Virgin Orbit launches first satellite mission after SPAC merger

This afternoon, the small satellite launch vehicle Virgin Orbit successfully launched seven small satellites into orbit, marking the third successful mission for spin-off company Virgin Galactic. The loads consisted of: various research satellites for the Department of Defense, along with three small satellites from the companies SatRevolution and Spire Global.

The launch comes less than a week after Virgin Orbit shares first traded publicly on the New York Stock Exchange. Virgin Orbit announced its plan to go public in August through a merger with special-purpose company SPAC, making it one of three small rocket launch companies to follow the trend in 2021. On Friday, January 7, Virgin Orbit CEO Dan Hart rang the Nasdaq opening bell as the company displayed a model of its primary rocket, LauncherOne, in Times Square in New York City.

Virgin Orbit is one of several rocket companies that have sprung up in recent decades, focused on specifically launching small to medium-sized satellites into orbit. However, the company’s approach to getting these satellites into space is a bit unique compared to its competitors. Rather than launch vertically from the ground, Virgin Orbit’s LauncherOne rocket is designed to take off from under the wing of a carrier plane, a refurbished Boeing 747 called Cosmic Girl. The aircraft is intended to take LauncherOne to an altitude of approximately 35,000 feet, where the rocket is then released. In midair, LauncherOne ignites its main engine and propels its payloads the rest of the way into Earth’s orbit.

Today’s flight, dubbed “Above the Clouds,” began at 4:39 p.m. ET, as Cosmic Girl took off from a runway at California’s Mojave Air and Space Port, where Virgin Orbit has a testing facility. The plane flew west over the Pacific Ocean, where LauncherOne was released at 5:52 p.m. ET. The aircraft for this mission was piloted by Virgin Orbit pilot Eric Bippert. He was joined in the cockpit by Matthew Stannard, aka Stanny, a test pilot seconded to Virgin Orbit for the Royal Air Force in the United Kingdom. stanny was the one that starts the release of LauncherOne from under the wing of Cosmic Girl.

The launch of Virgin Orbit took place on the same day as SpaceX’s Second Launch of the Year, which also sent a crop of small satellites into orbit on the company’s Falcon 9 rocket from Cape Canaveral, Florida. The launch of SpaceX, dubbed Transporter-3, put as many as 105 small satellites into orbit and launched them one by one into space. Such a flight is often referred to as a rocket share, and it is another option for small satellite manufacturers to get their payload into space. Because SpaceX’s Falcon 9 has a greater capacity than a smaller rocket like LauncherOne, it can carry several small satellites into space at once, sort of like a cosmic carpool. SpaceX aims to launch at least three specialty rideshares per year through its Smallsat Rideshare program.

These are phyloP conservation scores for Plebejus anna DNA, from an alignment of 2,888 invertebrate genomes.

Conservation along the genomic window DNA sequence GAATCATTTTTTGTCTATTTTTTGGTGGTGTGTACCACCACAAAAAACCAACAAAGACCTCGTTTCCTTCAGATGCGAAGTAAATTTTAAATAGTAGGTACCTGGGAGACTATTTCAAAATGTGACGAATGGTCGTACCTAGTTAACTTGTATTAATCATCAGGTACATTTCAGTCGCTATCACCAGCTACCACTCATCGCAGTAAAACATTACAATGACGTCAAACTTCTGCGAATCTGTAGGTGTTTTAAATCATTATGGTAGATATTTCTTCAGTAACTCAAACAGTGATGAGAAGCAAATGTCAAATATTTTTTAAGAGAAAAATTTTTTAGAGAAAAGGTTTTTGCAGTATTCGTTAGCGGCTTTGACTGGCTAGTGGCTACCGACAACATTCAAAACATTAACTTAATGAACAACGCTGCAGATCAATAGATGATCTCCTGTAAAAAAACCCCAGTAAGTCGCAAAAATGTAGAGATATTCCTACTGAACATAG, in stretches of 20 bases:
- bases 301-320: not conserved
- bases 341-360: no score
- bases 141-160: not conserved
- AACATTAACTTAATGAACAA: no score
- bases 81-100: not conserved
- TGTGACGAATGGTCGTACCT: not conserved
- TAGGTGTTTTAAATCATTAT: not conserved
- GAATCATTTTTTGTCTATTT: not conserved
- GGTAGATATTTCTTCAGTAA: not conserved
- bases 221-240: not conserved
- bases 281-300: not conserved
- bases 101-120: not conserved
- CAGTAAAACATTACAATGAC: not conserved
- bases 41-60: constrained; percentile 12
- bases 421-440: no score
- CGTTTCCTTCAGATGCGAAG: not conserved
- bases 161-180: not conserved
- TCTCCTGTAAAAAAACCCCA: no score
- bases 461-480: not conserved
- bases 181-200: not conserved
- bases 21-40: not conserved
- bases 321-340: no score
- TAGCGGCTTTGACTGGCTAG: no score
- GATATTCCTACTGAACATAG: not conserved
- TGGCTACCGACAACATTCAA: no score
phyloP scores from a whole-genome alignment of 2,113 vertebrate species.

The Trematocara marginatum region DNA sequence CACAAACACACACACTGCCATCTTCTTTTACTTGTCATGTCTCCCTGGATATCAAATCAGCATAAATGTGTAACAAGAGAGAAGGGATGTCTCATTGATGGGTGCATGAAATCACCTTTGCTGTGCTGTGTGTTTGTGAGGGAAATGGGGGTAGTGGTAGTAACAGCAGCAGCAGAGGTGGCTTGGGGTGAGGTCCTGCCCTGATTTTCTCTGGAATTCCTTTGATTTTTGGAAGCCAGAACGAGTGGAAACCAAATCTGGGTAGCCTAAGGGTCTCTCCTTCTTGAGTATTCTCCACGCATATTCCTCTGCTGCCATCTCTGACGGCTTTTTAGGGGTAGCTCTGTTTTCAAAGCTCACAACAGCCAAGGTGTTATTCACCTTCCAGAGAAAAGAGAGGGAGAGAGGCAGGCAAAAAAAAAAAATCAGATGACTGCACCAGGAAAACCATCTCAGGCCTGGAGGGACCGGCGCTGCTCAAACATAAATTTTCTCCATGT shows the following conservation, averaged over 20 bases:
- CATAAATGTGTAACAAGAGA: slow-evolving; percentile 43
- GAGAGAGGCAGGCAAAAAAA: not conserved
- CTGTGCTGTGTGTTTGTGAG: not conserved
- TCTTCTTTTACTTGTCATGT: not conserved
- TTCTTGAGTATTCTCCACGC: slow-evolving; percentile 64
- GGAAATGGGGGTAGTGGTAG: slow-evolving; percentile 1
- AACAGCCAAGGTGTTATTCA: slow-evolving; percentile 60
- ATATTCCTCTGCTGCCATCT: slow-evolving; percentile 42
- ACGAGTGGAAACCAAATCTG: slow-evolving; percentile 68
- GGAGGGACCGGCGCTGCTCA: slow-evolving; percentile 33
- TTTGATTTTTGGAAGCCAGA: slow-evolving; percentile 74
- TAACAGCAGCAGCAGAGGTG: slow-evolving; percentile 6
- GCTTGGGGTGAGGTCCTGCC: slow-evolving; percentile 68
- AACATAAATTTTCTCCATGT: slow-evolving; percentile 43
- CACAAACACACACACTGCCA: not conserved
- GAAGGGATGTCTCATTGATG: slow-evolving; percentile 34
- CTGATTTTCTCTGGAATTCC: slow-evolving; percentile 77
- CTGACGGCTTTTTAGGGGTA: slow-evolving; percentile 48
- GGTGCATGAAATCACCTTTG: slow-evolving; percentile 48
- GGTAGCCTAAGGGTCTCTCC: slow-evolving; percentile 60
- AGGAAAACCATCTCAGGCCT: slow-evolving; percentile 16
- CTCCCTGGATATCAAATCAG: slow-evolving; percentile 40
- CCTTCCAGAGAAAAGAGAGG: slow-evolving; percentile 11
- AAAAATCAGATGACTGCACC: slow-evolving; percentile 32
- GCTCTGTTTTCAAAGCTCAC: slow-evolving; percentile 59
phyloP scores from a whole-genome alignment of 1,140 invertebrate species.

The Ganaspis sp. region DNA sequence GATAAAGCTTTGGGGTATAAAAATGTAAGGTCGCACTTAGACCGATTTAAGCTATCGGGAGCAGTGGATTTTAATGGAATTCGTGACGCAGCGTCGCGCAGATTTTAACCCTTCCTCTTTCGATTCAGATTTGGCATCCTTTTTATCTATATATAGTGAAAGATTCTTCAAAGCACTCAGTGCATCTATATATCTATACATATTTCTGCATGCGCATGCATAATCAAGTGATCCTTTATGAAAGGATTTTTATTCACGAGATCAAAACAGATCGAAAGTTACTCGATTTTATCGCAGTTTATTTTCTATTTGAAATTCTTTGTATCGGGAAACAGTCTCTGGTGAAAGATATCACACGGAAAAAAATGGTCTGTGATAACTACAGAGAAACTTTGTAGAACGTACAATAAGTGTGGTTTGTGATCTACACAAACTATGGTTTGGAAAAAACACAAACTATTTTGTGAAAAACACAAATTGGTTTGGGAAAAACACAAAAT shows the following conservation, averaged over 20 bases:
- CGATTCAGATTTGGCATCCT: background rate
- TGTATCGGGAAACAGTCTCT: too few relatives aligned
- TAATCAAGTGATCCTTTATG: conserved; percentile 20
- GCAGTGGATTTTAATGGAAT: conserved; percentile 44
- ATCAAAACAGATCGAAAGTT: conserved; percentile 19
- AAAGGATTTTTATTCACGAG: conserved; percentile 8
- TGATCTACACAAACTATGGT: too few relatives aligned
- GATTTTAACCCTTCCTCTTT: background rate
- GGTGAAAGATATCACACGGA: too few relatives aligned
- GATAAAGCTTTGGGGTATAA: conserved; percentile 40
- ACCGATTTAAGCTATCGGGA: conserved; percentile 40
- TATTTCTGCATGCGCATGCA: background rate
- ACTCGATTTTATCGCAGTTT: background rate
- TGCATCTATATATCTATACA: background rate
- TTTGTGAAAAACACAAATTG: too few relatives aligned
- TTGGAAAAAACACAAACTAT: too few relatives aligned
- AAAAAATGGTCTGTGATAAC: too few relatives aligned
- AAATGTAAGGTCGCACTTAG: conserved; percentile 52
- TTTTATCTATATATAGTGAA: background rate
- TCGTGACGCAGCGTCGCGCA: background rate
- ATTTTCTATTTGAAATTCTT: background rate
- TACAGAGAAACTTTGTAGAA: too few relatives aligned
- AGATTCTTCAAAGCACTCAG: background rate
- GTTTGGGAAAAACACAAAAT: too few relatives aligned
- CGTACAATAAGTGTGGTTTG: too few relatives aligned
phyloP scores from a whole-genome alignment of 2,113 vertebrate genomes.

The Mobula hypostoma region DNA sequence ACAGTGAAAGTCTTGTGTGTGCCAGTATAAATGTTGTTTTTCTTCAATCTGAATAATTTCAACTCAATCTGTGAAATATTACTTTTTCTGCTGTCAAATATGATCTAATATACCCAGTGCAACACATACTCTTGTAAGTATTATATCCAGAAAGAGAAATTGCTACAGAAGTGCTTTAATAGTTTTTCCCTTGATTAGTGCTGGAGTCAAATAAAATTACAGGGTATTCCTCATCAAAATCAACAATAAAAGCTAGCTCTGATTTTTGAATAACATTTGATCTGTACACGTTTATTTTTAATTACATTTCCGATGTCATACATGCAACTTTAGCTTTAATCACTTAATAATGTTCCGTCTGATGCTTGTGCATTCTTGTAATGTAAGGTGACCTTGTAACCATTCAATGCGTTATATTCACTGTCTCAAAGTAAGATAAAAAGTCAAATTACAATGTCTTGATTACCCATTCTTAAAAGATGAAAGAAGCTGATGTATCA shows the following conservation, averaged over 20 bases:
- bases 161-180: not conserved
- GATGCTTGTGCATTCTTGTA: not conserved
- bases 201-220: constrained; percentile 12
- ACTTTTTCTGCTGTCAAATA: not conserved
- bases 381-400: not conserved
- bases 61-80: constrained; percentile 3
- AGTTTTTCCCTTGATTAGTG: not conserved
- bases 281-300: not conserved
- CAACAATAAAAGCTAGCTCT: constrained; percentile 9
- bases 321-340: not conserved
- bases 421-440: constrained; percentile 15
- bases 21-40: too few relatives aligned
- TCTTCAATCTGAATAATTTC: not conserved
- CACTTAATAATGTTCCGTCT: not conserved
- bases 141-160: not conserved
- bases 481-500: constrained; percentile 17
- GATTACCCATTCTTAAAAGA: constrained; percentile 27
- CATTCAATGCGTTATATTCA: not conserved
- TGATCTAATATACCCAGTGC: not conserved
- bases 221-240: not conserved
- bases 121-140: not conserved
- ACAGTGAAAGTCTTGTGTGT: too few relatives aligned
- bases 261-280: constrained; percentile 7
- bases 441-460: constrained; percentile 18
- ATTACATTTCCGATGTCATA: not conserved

Rocket rideshares have their drawbacks, however. For starters, small satellite manufacturers often have to wait until enough satellites are packed on one rocket to launch. There are also some logistical issues that can come with launching so many satellites at once. Dedicated small launch providers like Virgin Orbit can tailor their missions to just a few customers and could theoretically provide a faster route to the launch pad. Virgin Orbit even claims that Spire’s satellite was added to today’s flight relatively last minute. “We had them on board in just under two weeks,” Virgin Orbit COO Tony Gingiss said at a press conference ahead of the launch. “Within 24 hours of signing the contract, we had already integrated them into the fairing” – the nose cone on top of the rocket.

Of course, Virgin Orbit will need to increase its launch frequency to provide customers with a fast track to space. So far, the company has averaged about six months between launches. But Virgin Orbit CEO Dan Hart says the company is targeting six launches this year, which would double its launch frequency. Two of those launches would be from Spaceport Cornwall in the UK, located at Cornwall Airport Newquay.

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